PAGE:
Today’s Giving

ESTATE PLANNING isn’t the cheeriest of topics, but it’s one where a little care can help your family immensely—and some carelessness could cost them dearly. Here’s a look at some of the latest developments:

  • In 2019, the federal estate tax exclusion is $11.4 million. Even when the exclusion was half of today’s level, just one out of every 530 deaths triggered federal taxes.
  • As of 2019, 17 states and the District of Columbia have a state inheritance or estate tax. You can find a comprehensive list at sites such as and
  • The gift-tax exclusion is $15,000 in 2019, unchanged from 2018.
  • According to a 2016 Gallup survey, just 44% of U.S. adults have a will.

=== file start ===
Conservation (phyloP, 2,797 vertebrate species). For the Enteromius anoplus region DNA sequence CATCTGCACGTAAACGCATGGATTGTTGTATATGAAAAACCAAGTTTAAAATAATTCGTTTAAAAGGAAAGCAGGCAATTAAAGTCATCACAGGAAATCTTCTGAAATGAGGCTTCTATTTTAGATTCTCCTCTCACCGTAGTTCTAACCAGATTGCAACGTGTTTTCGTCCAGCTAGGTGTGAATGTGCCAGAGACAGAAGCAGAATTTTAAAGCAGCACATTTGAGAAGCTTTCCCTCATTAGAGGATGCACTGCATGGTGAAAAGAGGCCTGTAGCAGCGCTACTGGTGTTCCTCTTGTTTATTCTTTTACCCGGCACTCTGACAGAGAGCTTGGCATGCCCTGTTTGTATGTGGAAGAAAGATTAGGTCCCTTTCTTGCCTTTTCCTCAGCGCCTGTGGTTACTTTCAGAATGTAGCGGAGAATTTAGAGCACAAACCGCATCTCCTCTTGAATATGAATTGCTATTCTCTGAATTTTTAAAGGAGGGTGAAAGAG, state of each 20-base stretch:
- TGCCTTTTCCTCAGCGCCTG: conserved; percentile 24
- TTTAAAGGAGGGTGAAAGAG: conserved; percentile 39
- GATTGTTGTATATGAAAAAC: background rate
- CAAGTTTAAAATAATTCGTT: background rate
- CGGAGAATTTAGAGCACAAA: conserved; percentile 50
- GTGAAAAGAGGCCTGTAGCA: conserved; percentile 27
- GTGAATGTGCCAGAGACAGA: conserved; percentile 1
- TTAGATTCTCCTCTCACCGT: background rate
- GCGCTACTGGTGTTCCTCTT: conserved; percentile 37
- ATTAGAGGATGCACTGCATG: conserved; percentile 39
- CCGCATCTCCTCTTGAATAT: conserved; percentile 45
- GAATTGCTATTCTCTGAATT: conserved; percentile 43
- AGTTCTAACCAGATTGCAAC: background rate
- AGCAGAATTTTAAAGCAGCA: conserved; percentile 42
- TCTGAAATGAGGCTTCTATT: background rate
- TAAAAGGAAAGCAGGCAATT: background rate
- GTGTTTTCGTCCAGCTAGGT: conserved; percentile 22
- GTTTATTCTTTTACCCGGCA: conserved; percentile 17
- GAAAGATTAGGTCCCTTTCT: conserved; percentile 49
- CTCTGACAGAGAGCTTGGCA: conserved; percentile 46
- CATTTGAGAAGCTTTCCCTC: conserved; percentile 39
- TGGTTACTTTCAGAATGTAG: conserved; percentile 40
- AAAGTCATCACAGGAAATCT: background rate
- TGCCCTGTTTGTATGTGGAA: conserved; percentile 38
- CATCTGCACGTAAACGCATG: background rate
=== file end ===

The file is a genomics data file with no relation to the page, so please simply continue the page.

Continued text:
• Fewer households will get a tax break for their charitable contributions, because their itemized deductions will be less than the new, higher standard deduction introduced by 2017’s tax law. What to do? Consider bunching two or three years of charitable contributions into a single year.
  • Households contribute some $2,500 a year, on average, to charities, according to statistics compiled by the National Philanthropic Trust. Giving USA says individuals account for 72% of all charitable gifts, followed by foundations (15%), bequests (8%) and corporations (5%).
  • Are you over age 70½ and interested in making charitable gifts? Qualified charitable distributions from an IRA were made a permanent part of the tax code at year-end 2015—and have become more attractive, thanks to the 2017 tax law, which boosted the standard deduction while curtailing itemized deductions.

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